Royal College of Surgeons in Ireland
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The fabrication and in vitro evaluation of retinoic acid-loaded electrospun composite biomaterials for tracheal tissue regeneration.

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posted on 2021-02-02, 17:54 authored by Cian O'LearyCian O'Leary, Luis Soriano, Aidan Fagan Murphy, Ivana Ivankovic, Brenton CavanaghBrenton Cavanagh, Fergal O'BrienFergal O'Brien, Sally-Ann CryanSally-Ann Cryan
Although relatively rare, major trauma to the tracheal region of the airways poses a significant clinical challenge with few effective treatments. Bioengineering and regenerative medicine strategies have the potential to create biocompatible, implantable biomaterial scaffolds, with the capacity to restore lost tissue with functional neo-trachea. The main goal of this study was to develop a nanofibrous polycaprolactone-chitosan (PCL-Chitosan) scaffold loaded with a signaling molecule, all-trans retinoic acid (atRA), as a novel biomaterial approach for tracheal tissue engineering. Using the Spraybase® electrospinning platform, polymer concentration, solvent selection, and instrument parameters were optimized to yield a co-polymer with nanofibers of 181–197 nm in diameter that mimicked tracheobronchial tissue architecture. Thereafter, scaffolds were assessed for their biocompatibility and capacity to induce mucociliary functionalization using the Calu-3 cell line. PCL-Chitosan scaffolds were found to be biocompatible in nature and support Calu-3 cell viability over a 14 day time period. Additionally, the inclusion of atRA did not compromise Calu-3 cell viability, while still achieving an efficient encapsulation of the signaling molecule over a range of atRA concentrations. atRA release from scaffolds led to an increase in mucociliary gene expression at high scaffold loading doses, with augmented MUC5AC and FOXJ1 detected by RT-PCR. Overall, this scaffold integrates a synthetic polymer that has been used in human tracheal stents, a natural polymer generally regarded as safe (GRAS), and a drug with decades of use in patients. Coupled with the scalable nature of electrospinning as a fabrication method, all of these characteristics make the biomaterial outlined in this study amenable as an implantable device for an unmet clinical need in tracheal replacement.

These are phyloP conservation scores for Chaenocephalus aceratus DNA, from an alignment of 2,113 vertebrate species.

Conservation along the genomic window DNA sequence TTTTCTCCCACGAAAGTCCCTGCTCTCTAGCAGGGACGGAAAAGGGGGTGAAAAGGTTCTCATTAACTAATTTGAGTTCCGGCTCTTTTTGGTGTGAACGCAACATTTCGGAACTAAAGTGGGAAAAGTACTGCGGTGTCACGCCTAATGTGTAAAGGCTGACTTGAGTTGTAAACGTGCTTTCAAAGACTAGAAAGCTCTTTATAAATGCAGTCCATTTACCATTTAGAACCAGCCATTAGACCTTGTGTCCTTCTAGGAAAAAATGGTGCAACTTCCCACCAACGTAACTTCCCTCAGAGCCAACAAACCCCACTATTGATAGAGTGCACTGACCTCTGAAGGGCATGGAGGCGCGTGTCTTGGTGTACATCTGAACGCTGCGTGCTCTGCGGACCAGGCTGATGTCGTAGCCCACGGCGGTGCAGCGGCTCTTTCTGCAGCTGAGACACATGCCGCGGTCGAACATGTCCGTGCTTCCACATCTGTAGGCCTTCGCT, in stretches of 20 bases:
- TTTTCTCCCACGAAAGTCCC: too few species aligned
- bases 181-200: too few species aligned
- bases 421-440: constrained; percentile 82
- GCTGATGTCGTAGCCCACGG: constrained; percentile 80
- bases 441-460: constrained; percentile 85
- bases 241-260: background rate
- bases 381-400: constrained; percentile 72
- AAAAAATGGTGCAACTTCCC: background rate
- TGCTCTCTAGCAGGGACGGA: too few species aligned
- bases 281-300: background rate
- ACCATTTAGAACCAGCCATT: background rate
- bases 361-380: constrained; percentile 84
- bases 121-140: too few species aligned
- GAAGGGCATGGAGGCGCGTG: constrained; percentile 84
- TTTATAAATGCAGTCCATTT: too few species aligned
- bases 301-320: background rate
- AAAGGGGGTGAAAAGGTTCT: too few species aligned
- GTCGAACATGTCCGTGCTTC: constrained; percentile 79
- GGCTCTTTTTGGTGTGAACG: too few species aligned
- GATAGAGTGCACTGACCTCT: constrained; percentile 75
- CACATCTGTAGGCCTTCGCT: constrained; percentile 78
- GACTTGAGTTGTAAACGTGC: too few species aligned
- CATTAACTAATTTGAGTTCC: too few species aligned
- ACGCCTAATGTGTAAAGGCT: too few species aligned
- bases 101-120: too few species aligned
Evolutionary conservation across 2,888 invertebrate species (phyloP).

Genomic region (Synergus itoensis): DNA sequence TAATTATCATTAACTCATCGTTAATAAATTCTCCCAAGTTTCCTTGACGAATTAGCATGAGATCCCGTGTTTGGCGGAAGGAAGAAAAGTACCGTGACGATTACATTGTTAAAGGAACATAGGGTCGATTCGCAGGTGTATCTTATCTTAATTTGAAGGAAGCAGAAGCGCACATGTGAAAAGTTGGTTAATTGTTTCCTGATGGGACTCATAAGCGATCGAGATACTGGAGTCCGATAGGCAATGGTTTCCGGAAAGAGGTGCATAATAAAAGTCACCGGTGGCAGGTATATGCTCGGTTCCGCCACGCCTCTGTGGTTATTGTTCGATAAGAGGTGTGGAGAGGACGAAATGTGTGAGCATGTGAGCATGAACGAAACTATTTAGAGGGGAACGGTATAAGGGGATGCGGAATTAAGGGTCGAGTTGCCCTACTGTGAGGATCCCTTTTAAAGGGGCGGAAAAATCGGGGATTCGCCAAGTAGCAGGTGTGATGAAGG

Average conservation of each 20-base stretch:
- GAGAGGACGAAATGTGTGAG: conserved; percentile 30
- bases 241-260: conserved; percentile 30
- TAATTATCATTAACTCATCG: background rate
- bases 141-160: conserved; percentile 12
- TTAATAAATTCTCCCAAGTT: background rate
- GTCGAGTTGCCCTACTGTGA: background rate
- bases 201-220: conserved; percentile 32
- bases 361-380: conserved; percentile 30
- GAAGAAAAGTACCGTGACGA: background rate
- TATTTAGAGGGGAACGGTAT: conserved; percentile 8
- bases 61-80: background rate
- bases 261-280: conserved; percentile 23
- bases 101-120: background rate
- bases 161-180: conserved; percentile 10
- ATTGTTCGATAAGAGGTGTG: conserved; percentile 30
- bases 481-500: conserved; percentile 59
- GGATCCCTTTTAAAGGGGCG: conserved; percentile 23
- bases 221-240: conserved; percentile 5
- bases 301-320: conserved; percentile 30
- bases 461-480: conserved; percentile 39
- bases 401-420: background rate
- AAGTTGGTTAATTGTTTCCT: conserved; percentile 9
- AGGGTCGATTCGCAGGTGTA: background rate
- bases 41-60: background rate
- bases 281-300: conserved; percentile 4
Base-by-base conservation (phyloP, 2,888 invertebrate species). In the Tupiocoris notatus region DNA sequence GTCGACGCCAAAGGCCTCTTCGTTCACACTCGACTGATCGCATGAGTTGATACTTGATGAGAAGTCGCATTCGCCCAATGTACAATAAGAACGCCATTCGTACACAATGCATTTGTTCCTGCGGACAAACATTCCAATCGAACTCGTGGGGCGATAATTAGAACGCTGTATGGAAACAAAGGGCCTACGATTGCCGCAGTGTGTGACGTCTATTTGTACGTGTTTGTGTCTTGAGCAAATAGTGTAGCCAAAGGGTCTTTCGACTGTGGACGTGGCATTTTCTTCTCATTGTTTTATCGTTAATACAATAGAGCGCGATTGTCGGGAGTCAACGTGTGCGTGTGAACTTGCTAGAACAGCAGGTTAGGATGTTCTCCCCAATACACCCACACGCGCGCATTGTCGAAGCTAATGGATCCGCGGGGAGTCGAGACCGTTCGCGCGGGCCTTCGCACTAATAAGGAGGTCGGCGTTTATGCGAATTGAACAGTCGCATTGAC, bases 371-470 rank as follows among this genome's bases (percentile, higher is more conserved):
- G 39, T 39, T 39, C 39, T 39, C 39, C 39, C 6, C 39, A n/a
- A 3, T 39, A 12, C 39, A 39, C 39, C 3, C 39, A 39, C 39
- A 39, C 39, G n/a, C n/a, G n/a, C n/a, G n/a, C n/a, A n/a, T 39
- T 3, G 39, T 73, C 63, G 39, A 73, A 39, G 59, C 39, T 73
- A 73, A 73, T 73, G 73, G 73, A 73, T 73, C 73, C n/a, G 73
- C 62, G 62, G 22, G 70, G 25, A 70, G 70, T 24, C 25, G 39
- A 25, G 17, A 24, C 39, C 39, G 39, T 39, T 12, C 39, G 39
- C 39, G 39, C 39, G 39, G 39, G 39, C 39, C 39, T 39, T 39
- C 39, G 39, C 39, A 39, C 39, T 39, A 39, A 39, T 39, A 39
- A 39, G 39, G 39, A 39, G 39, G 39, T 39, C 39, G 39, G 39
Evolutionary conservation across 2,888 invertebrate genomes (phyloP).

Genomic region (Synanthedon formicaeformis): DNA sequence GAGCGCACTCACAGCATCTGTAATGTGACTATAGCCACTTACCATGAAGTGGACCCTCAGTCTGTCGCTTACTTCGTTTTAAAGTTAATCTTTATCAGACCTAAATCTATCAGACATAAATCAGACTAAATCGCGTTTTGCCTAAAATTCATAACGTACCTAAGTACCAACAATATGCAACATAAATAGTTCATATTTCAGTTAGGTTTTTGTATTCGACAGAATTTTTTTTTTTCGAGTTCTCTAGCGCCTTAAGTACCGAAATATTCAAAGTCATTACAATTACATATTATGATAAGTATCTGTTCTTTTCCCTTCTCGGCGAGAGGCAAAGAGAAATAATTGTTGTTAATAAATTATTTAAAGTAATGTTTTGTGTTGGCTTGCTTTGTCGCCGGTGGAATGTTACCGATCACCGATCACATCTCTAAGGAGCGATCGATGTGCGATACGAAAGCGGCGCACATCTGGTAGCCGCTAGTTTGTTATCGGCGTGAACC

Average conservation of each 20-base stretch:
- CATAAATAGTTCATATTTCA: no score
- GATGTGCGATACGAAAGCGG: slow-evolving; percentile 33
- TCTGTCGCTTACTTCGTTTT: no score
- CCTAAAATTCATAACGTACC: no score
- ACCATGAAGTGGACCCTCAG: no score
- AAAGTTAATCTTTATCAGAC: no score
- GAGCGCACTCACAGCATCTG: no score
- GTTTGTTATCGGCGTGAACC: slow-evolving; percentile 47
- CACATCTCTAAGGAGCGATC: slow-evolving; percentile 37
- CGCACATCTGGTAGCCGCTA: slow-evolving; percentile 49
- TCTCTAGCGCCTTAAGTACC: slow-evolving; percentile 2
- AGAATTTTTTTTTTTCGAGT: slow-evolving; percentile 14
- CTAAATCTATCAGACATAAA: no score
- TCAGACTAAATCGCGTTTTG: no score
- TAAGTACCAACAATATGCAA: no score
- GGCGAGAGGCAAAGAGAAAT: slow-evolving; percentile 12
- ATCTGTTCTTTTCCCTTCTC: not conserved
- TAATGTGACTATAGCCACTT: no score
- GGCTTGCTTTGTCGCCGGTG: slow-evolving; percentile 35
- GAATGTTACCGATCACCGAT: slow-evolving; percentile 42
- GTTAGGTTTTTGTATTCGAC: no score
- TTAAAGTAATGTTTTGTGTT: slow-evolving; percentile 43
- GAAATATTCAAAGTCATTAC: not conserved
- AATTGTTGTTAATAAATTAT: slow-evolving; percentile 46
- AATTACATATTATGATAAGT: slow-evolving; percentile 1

Science Foundation Ireland (SFI) Center for Research in Medical Devices (CURAM)

European Regional Development Fund (Grant 13/RC/2073)

SFI-funded AMBER Center (Grant 17/RC-PhD/3477)

SFI (Grant 13/1A/1840)



The original article is available at

Published Citation

O'Leary C, Soriano L, Fagan-Murphy A, Ivankovic I, Cavanagh B, O'Brien FJ, Cryan SA. The fabrication and in vitro evaluation of retinoic acid-loaded electrospun composite biomaterials for tracheal tissue regeneration. Frontiers in Bioengineering and Biotechnology.2020;8:190

Publication Date

20 Mar 2020

PubMed ID



  • School of Pharmacy and Biomolecular Sciences
  • RCSI Tissue Engineering Group (TERG)
  • Anatomy and Regenerative Medicine
  • Amber (Advanced Material & Bioengineering Research) Centre
  • Cu00daRAM Centre for Research in Medical Devices
  • Centre for Systems Medicine

Research Area

  • Respiratory Medicine
  • Chemistry and Pharmaceutical Sciences
  • Cancer
  • Biomaterials and Regenerative Medicine
  • Immunity, Infection and Inflammation


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  • Published Version (Version of Record)